3. Tim Berry says:

    I think your title here is very bad advice that you’re not even following yourself. You are planning, obviously, you have your one-page summary, your presentation, and your financial projections. I’ll bet — since you’re successful — that you’re also planning all the time, reviewing the main points, watching your progress towards goals. Am I right? Or do you just wander around the business possibilities, randomly, changing your directions to react to each new change in the business breeze?

    Why redefine a plan as a 20-page hard-copy document in text divided into headers and such? Why suggest that people not do a business plan when you really (I think) mean that they might not have to lay their planning into an outdated document format?

    I think with the way you’re defining business plan here you’re essentially putting up a straw man you can throw stones at.

    And yes, BTW, I am biased. I’ve been a professional business planner for 30-some years now and I look at your four key points in the middle of the post and I say congratulations, you are planning. Plans should always be kept alive, tracked, reviewed, and revised as needed. Planning is like steering, a combination of minding your directions while making continuous corrections.

    — Tim

  4. mdouglas says:


    Thanks for your comment. Is my title somewhat inflammatory? Yes. That’s by design. After all, it got you to read it. 🙂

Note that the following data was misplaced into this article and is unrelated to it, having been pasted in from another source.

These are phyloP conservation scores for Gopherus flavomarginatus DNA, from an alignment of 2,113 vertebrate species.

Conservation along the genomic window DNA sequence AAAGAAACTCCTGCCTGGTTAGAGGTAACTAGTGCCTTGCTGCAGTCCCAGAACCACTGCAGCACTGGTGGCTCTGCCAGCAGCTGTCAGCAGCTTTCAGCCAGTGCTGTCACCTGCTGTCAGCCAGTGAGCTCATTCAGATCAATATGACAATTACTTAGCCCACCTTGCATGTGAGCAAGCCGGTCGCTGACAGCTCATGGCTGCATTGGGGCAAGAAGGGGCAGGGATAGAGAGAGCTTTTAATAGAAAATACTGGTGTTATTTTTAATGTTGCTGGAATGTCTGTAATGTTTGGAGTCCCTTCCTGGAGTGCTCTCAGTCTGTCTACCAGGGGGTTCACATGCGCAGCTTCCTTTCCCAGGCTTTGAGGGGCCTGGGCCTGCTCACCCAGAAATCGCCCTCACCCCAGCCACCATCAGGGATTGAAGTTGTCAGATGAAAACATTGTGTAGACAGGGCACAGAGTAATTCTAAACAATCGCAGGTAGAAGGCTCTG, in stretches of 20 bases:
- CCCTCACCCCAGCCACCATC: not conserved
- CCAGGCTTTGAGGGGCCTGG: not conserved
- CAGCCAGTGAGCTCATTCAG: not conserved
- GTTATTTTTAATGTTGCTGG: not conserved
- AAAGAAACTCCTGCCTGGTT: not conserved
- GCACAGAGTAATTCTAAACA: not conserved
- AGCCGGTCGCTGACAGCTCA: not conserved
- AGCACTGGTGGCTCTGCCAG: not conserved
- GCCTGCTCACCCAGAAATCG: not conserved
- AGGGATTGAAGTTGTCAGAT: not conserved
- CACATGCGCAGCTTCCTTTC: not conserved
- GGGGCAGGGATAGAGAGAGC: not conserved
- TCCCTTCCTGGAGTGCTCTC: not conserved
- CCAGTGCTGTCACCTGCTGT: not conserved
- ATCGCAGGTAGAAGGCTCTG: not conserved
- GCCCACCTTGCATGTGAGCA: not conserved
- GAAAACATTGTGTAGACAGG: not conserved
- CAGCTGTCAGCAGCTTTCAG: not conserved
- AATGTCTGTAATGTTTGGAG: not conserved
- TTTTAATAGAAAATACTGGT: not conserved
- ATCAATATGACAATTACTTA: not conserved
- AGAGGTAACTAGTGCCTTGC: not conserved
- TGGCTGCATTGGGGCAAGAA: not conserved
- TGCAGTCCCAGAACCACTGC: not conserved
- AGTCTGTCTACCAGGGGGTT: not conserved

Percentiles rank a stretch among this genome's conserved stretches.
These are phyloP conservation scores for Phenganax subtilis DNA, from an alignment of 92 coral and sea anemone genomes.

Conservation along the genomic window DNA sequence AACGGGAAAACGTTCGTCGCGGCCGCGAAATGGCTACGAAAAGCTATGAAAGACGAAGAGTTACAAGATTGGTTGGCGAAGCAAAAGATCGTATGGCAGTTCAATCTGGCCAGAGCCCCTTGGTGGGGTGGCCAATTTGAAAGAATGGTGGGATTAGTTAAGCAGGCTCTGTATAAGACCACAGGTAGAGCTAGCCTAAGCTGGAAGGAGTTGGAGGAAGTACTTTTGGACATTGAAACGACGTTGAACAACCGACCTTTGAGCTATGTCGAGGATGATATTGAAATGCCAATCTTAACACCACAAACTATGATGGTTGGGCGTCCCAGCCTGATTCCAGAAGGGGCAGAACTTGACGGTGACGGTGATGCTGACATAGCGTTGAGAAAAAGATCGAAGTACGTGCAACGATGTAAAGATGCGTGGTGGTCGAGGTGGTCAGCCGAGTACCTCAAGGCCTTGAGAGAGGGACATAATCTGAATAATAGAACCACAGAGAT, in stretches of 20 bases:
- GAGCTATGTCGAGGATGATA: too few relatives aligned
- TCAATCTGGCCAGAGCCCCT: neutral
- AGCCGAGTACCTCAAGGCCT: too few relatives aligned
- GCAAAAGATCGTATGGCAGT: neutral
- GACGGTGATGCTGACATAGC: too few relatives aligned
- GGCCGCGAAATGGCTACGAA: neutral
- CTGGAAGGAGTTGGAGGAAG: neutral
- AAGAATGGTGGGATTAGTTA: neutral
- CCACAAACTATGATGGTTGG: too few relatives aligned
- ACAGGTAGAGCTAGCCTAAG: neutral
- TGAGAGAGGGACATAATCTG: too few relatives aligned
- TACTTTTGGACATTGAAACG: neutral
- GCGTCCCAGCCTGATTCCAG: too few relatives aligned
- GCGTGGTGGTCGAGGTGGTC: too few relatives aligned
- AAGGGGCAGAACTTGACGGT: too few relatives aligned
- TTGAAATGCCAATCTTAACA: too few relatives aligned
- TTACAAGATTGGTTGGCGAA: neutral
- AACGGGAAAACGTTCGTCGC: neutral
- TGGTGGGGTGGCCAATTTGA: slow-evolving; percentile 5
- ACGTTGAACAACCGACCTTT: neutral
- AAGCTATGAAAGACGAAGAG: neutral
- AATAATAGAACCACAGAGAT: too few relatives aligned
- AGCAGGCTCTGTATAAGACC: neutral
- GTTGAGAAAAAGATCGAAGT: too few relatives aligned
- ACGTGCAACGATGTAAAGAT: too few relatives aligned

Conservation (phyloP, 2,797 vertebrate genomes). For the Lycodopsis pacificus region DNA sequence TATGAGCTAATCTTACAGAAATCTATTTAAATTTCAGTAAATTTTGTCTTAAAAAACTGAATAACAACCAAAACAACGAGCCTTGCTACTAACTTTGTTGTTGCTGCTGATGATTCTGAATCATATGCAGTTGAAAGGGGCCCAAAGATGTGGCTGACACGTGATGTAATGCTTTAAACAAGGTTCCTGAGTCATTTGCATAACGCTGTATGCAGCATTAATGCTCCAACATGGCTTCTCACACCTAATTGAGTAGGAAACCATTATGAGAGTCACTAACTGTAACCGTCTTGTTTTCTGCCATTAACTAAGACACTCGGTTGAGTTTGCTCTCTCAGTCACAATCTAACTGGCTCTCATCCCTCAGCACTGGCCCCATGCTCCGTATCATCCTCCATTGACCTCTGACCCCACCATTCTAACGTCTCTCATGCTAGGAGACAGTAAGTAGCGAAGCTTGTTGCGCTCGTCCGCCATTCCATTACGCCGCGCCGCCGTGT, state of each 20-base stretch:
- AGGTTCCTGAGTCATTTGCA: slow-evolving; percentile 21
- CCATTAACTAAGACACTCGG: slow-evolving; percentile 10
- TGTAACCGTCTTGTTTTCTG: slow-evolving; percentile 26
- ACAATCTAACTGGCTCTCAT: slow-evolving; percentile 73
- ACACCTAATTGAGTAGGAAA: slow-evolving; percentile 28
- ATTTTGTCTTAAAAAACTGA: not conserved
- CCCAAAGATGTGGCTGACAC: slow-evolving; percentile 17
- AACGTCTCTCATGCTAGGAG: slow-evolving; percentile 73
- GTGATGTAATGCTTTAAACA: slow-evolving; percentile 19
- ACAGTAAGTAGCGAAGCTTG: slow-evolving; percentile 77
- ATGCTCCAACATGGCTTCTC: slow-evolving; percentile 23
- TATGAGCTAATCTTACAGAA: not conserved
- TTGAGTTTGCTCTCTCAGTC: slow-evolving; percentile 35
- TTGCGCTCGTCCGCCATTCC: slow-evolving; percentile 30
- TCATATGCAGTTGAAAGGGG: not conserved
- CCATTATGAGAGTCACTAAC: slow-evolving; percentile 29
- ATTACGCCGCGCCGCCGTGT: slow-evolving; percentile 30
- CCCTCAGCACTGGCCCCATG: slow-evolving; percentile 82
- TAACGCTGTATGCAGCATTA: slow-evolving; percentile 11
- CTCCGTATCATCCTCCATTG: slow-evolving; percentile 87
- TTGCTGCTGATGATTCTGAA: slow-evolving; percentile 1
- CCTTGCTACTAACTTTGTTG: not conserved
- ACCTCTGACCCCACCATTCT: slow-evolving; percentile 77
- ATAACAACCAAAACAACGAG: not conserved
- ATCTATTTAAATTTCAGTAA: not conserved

But what I’m really trying to say is that if you are an early-stage entrepreneur and you’re asked the dreaded question “Can I see your buisness plan” that you need to realize that they are expecting the outdated 20 page document format which is traditionally called a business plan. And I think producing a 20 page document is a waste of time. Maybe what I need is a name for the kind of planning that I think it actually useful. How about a “startup plan”? Yeah, that seems more like it.

    – MjD

  5. Nick says:


    I think Matt is making a distinction between a plan, and planning. And I also think this is a distinction you were beginning to make as well (whether intentionally or not) in your comment.

    Of course Matt is planning. If he was not planning, he would have no idea what direction he wanted to take his company; and I can bet he would not have a working prototype as he does now. But the point is that you don’t need to waste time transferring this planning into a physical plan — especially when it will most likely be outdated as soon as it’s complete. Planning is more fluid. It helps you tackle each new obstacle — often an obstace you would have never envisioned in your original plan — while keeping your ultimate destination in mind. But the plan itself is just an excercise. If you already have your planning complete, than the formal plan is just redundant.

    Furthermore — and speaking from experience — everyone still persists (in business school, mentour programs, etc.) on pushing the need for a business plan. As if it is some magic document that is required for you to move forward or be considered a true business. It’s not. I agree with Matt, it’s a waste of time. It’s an outdated business tradition that has been perpetuated by the institution as something that needs to be done. It’s time to reject this requirement. There are much more important things to spend your time on, and there are better ways to articulate your business model.

    “The plan is useless; its the planning thats important.” -Dwight Eisenhower